Talking with Tatchell – Archive

War is a crime against children

11 September 2007

War is child abuse. Millions of children are being killed, wounded, conscripted, orphaned, jailed and sexually abused in 30 conflict zones. Peter Tatchell interviews Mark Waddington of the charity War Child, which is reaching out to the child victims of war and transforming their lives.

According to the United Nations, in the last 10 years, two million children have been killed in the Congo, Darfur, Sri Lanka, Iraq, Afghanistan and other war zones. That’s one child killed every three minutes.

In the Congo alone, four million people have died since the late 1990s – the biggest mass killing since WW2. Iraq has seen over 650,000 deaths, coinciding with the invasion and occupation since 2003. Many of the dead are children.

Among the children most vulnerable to violence are young girls, and young people who are gay, HIV-positive, members of ethnic minorities and dissenting faiths, and those whose parents support political parties that are involved in conflicts.

In addition to the children killed, the UN estimates that six million children have been permanently disabled as a result of conflicts over the last decade.

In the same time-frame, at least 250,000 children have been conscripted into armies and militias in the Congo, Uganda, Sri Lanka and elsewhere. While boys become soldiers, girls are often exploited and abused as cooks, porters and sex slaves.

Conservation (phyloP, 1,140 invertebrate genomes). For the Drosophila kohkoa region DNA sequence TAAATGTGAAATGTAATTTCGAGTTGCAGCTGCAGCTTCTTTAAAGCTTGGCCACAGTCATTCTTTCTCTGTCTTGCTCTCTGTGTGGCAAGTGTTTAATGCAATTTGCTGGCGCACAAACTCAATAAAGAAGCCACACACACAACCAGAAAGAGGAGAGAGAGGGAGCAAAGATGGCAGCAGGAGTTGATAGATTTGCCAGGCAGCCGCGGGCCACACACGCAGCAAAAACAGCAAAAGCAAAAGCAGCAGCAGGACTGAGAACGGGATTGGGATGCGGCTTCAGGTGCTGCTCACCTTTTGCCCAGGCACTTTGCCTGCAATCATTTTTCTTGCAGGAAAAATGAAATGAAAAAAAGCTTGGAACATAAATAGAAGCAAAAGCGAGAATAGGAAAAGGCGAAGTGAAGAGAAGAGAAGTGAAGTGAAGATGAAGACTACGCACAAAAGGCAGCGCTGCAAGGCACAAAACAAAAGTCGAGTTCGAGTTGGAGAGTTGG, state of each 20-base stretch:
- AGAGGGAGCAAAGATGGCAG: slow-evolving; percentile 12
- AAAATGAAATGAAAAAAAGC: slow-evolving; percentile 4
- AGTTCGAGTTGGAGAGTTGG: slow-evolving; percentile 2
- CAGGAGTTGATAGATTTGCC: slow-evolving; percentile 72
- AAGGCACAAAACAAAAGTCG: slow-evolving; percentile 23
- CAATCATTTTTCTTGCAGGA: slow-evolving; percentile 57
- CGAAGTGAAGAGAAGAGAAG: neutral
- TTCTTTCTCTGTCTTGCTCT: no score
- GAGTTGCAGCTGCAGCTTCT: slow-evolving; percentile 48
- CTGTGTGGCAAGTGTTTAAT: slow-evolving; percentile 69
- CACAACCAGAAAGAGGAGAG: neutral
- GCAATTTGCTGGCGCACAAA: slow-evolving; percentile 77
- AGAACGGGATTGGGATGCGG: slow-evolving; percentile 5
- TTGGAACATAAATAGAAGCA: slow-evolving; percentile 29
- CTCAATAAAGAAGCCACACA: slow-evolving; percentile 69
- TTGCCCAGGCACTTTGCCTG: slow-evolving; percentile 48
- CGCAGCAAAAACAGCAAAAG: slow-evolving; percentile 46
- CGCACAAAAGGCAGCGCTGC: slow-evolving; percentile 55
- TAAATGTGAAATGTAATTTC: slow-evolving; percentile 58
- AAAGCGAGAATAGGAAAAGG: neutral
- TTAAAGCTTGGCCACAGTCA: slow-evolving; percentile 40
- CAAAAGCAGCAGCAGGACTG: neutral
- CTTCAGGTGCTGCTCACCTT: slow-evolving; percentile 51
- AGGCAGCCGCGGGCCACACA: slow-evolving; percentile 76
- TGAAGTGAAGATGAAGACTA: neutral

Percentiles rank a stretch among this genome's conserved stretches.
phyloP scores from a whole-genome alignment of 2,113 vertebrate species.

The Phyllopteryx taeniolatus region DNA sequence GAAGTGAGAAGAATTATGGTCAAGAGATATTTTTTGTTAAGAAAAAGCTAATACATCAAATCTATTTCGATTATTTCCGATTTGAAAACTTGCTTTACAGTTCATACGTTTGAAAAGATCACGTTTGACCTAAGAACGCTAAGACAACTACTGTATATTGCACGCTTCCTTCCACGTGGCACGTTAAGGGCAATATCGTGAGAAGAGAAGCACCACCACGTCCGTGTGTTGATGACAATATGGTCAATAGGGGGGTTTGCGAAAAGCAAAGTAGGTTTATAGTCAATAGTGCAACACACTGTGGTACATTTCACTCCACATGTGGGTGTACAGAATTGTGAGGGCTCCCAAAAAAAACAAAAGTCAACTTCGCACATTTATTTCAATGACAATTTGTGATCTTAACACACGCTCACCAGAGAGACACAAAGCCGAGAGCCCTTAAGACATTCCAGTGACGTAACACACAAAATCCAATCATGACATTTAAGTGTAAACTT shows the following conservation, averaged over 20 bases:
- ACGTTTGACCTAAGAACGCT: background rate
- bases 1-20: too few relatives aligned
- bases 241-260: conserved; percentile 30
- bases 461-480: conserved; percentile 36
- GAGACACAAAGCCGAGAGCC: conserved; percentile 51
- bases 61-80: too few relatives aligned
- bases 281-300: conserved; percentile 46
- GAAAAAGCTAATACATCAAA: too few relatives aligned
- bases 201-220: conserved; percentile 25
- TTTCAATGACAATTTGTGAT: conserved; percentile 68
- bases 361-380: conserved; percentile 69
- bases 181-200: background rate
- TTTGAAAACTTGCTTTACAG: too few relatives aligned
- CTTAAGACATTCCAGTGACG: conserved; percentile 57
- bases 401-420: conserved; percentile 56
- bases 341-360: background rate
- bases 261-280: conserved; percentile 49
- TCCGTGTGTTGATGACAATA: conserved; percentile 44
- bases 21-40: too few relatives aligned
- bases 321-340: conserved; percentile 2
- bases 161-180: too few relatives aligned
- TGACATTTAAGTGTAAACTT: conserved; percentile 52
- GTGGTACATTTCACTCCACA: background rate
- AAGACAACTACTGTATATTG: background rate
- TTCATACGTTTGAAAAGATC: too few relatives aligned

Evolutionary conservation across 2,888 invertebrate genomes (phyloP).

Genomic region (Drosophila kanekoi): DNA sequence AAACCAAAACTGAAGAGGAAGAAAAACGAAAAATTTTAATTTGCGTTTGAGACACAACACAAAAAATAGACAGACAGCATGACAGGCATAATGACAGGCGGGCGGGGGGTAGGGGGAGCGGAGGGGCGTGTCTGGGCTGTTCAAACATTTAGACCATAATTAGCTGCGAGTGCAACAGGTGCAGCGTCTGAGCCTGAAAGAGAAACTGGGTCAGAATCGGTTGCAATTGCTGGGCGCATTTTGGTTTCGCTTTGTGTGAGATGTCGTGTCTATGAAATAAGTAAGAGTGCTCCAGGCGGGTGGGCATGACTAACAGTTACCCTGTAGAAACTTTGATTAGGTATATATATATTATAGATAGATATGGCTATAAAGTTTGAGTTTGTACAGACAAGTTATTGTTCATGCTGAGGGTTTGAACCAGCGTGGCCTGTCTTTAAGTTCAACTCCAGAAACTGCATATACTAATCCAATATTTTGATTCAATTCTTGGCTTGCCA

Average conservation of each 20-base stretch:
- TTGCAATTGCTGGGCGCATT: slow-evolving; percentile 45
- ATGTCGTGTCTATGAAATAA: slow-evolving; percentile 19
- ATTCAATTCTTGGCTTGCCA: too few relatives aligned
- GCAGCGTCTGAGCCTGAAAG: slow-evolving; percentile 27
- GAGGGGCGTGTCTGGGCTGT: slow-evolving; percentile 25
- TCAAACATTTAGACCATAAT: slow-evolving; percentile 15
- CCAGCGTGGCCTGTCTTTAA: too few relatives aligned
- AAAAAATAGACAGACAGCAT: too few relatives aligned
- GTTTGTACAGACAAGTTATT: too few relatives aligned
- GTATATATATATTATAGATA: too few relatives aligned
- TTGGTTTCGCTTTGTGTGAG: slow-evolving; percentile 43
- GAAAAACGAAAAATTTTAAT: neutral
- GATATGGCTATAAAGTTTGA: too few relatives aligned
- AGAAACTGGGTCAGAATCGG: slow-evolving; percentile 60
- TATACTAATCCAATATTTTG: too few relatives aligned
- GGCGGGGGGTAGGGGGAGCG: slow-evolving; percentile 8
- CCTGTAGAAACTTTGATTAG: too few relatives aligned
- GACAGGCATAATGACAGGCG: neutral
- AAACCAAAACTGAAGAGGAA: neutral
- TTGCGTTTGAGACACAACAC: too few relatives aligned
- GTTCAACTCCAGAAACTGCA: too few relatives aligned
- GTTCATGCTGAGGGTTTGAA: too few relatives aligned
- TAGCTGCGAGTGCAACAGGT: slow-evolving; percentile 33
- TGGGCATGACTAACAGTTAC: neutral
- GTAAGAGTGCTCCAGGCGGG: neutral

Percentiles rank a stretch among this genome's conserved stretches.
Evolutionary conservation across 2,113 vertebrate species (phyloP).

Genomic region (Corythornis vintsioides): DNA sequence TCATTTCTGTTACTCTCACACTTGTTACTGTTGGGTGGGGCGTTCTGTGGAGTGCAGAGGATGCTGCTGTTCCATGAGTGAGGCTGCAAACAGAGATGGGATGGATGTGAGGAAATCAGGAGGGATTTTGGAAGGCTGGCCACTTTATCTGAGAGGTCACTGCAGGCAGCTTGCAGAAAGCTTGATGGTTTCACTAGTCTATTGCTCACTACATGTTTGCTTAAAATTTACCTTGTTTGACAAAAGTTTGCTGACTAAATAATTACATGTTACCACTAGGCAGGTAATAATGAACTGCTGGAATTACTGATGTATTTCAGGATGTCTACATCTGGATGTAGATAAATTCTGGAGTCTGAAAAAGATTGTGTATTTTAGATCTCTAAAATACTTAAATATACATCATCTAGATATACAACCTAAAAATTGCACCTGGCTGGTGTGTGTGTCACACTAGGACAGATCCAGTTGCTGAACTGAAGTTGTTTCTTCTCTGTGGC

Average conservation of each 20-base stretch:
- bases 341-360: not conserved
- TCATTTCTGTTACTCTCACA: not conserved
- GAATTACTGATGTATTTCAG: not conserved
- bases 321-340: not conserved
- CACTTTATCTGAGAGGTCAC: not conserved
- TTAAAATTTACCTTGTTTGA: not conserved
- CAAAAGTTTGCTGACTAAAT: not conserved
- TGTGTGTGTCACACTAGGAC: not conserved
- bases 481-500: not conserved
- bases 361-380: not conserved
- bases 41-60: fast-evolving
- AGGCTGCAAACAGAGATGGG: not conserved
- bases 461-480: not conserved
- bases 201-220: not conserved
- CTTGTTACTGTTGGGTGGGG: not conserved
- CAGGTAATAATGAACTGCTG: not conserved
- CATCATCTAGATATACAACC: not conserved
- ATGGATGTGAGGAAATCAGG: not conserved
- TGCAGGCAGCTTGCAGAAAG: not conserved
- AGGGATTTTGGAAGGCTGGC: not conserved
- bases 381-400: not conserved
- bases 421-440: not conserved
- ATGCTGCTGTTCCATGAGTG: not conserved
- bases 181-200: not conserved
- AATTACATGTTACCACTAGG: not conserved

In total, millions of children have been orphaned; hundreds of thousands have ended up living rough on the streets (there are an estimated 250 million street children worldwide); and tens of thousands of teenagers have suffered imprisonment or been forced into the sex industry.

The indirect effects of war can be as devastating as violence itself. Vast numbers of children are suffering malnutrition, due to the destruction of crops, livestock and food distribution networks.

Many child refugees have died as a result of diseases caused by a lack of access to clean water and from the sometimes deliberate contamination of water supplies by opposing armies.

There is also widespread child homelessness, following the bombing or burning of villages; and illiteracy as a consequence of the disruption of education following the destruction of schools and the murder of teachers.

War Child is an award winning charity that works with local partner organisations to protect marginalised children – street children, child soldiers and children in prison – in places that are acutely affected by conflict such as Iraq, Afghanistan and the Democratic Republic of Congo. For more information see: War Child

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